woman sitting at a table

Denmark Scout leader Beth Franz’s group faces closure as volunteering rates continue decline

The internet didn’t exist and the 747 aircraft was still a year off taking its first flight when Beth Franz started volunteering in 1968.

The 87-year-old from Denmark, on WA’s south coast, has notched up 54 years of community service, helping ensure the survival of the local Scouts.

But she knows without more volunteers, the group’s days are numbered.

A life of volunteering

The value of volunteering was ingrained into Ms Franz from birth, with her mother playing an active role in the local Parents and Citizens (P&C) and progress association.

“I’ve grown up with it,” she said.

Ms Franz has been attending the Denmark Scout Hall for decades.(Supplied: Beth Franz)

“It helped others and it gave to other people.”

She remembers introducing her son to Scouts when he was 8.

“I said to the leaders there if you need any help just ask,” she said.

“Two weeks later, I was in uniform.”

Volunteer decline

Widowed at just 46, and with adult kids, Ms Franz has dedicated most of her life to the Denmark Scouts — but the group’s inability to attract new leaders means its future hangs in the balance.

Ms Franz is one of only two leaders in Denmark with a group of about 15 kids.

“I can’t put my finger on why but there is a reason why we’re not getting the volunteers like we used to,” she said.

a woman standing with people
Ms Franz at a Great Southern Scout Fellowship gathering in 2020.(Supplied: Beth Franz)

It’s a challenge many volunteer groups are facing.

Volunteering WA figures show about 25 per cent of people in the state currently volunteer — a rate which has dropped by 10 per cent since 2020.

Volunteering WA chief executive Tina Williams said extra life pressures were a contributing factor.

“A lot of it comes down to more single-parent households … people not having as much time,” she said.

“I think [there are] more financial pressures … people are actually retiring later or even supporting families.”

She said there were about 150,000 fewer volunteers in WA compared to 2019.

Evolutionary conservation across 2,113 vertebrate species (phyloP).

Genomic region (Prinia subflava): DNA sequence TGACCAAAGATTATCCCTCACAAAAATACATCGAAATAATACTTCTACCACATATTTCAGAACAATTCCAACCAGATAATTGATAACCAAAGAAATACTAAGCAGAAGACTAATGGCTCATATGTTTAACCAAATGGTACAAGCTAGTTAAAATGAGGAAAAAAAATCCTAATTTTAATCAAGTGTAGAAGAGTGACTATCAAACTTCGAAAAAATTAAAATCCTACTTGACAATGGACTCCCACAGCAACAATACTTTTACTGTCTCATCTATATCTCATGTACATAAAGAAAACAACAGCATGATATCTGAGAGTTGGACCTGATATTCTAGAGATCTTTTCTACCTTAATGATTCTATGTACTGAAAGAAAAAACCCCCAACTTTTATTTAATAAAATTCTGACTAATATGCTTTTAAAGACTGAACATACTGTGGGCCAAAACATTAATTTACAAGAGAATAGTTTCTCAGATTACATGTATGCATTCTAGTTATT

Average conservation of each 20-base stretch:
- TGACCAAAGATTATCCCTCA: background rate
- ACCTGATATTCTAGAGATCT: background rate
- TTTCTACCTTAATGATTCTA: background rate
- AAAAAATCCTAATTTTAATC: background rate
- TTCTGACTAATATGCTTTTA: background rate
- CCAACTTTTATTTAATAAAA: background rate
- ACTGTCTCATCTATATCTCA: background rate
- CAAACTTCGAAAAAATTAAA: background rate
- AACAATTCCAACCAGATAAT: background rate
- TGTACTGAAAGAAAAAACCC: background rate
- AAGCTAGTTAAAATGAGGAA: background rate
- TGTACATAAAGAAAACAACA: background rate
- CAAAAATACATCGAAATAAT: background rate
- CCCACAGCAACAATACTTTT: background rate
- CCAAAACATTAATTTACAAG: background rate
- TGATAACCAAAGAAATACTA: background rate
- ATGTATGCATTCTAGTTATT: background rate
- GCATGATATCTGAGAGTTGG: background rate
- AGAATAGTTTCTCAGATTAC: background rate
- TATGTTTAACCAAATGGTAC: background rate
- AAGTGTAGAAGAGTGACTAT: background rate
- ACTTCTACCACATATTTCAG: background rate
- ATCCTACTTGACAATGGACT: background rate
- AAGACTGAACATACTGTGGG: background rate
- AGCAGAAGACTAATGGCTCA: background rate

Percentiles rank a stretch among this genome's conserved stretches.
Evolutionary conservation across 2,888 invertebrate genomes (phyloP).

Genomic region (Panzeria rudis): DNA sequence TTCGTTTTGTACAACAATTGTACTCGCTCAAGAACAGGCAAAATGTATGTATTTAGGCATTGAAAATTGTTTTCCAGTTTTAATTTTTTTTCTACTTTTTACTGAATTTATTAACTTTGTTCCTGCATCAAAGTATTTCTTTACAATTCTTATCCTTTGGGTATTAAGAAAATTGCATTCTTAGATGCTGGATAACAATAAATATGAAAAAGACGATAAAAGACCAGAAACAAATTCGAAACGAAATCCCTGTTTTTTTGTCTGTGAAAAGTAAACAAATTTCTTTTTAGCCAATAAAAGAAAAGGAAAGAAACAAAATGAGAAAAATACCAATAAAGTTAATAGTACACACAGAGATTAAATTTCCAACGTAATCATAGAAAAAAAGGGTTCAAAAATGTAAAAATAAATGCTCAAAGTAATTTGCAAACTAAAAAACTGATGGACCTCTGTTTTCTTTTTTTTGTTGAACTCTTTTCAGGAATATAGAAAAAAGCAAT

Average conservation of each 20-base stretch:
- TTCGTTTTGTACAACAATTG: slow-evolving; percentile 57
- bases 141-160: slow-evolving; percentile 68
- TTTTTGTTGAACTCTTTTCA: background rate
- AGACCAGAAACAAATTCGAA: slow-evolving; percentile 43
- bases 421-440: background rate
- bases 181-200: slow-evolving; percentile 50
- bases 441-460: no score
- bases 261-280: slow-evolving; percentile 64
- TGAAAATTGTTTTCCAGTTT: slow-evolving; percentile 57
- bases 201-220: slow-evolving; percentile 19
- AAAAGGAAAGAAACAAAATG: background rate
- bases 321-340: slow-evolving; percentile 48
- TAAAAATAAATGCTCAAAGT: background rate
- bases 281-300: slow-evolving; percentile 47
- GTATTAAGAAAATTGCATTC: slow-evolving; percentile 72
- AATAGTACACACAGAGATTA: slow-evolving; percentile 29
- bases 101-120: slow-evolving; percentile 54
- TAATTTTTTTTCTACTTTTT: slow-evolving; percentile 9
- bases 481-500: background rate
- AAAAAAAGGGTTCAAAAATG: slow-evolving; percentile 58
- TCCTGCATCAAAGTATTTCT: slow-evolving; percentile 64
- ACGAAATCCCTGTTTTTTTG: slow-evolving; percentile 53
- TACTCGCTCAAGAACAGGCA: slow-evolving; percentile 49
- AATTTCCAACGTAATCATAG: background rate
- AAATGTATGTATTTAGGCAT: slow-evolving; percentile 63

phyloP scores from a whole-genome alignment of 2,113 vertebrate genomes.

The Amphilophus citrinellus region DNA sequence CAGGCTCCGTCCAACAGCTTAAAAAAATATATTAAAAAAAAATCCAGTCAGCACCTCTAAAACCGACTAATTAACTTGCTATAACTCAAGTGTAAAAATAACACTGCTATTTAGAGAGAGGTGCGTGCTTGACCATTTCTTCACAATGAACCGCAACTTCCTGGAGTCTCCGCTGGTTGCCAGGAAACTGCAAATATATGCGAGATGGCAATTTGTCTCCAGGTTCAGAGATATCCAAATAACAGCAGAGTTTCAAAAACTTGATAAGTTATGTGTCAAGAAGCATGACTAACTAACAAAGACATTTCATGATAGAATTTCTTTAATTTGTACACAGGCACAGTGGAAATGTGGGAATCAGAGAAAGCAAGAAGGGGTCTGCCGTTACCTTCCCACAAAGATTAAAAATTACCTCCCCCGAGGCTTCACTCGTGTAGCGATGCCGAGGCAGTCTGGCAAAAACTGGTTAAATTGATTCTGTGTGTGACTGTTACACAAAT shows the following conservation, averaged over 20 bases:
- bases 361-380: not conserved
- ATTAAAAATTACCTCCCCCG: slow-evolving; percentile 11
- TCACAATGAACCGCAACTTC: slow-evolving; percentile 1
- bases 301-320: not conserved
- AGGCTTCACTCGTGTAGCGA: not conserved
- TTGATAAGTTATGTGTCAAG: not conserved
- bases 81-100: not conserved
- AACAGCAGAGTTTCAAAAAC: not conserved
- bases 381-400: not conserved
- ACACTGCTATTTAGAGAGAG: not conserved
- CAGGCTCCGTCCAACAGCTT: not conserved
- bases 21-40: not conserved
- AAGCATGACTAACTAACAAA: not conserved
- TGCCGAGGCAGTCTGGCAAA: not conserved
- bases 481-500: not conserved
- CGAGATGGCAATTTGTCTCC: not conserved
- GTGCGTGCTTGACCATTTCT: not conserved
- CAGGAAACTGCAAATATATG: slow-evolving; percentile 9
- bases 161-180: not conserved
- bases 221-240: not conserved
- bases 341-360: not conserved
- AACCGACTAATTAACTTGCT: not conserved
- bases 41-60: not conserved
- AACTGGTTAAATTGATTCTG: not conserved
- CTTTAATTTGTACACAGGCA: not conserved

Group’s future uncertain

Ms Franz knows what the trend could mean for Denmark Scouts if the group closes.

“Headquarters come down and they take all the assets,” she said.

a woman holds a blanket up
Ms Franz has gathered many accolades during her time with Scouts.(ABC Great Southern: Tim Wong-See)

“Scouting is very hard to get going again in those small places.”

She said the lack of leaders meant the group had scaled back recruiting new Scouts.

“You need the leaders to have the children,” she said.

fond memories

Through her service Ms Franz has made life-long friends.

“I’ve just written a letter and sent a crochet blanket to a young lass called Phoebe in Derby who would now be in her 30s,” she said.

“She never comes to Denmark without seeing us.”

woman at a candy floss machine
Ms Franz says she was raised to appreciate the value of volunteering.(Supplied: Beth Franz)

Ms Franz tears up recalling a recent moment at the local pool when she didn’t have money to pay an entry fee.

“I got a tap on the shoulder, a six-foot-tall young man said to me ‘I’ll pay for her. She was my scout leader for years’,” she said.

“That paid back for everything.”

While Ms Franz acknowledges some people are too busy to volunteer, she remembers encountering similar challenges.

“Unfortunately, we were all very busy as well when we were young,” she said.

And while she doesn’t think younger people need to “toughen up”, Ms Franz did urge them to look at life from a broader perspective and made a compassionate plea for new volunteers to get involved.

“Not toughen up but have some fun,” she said.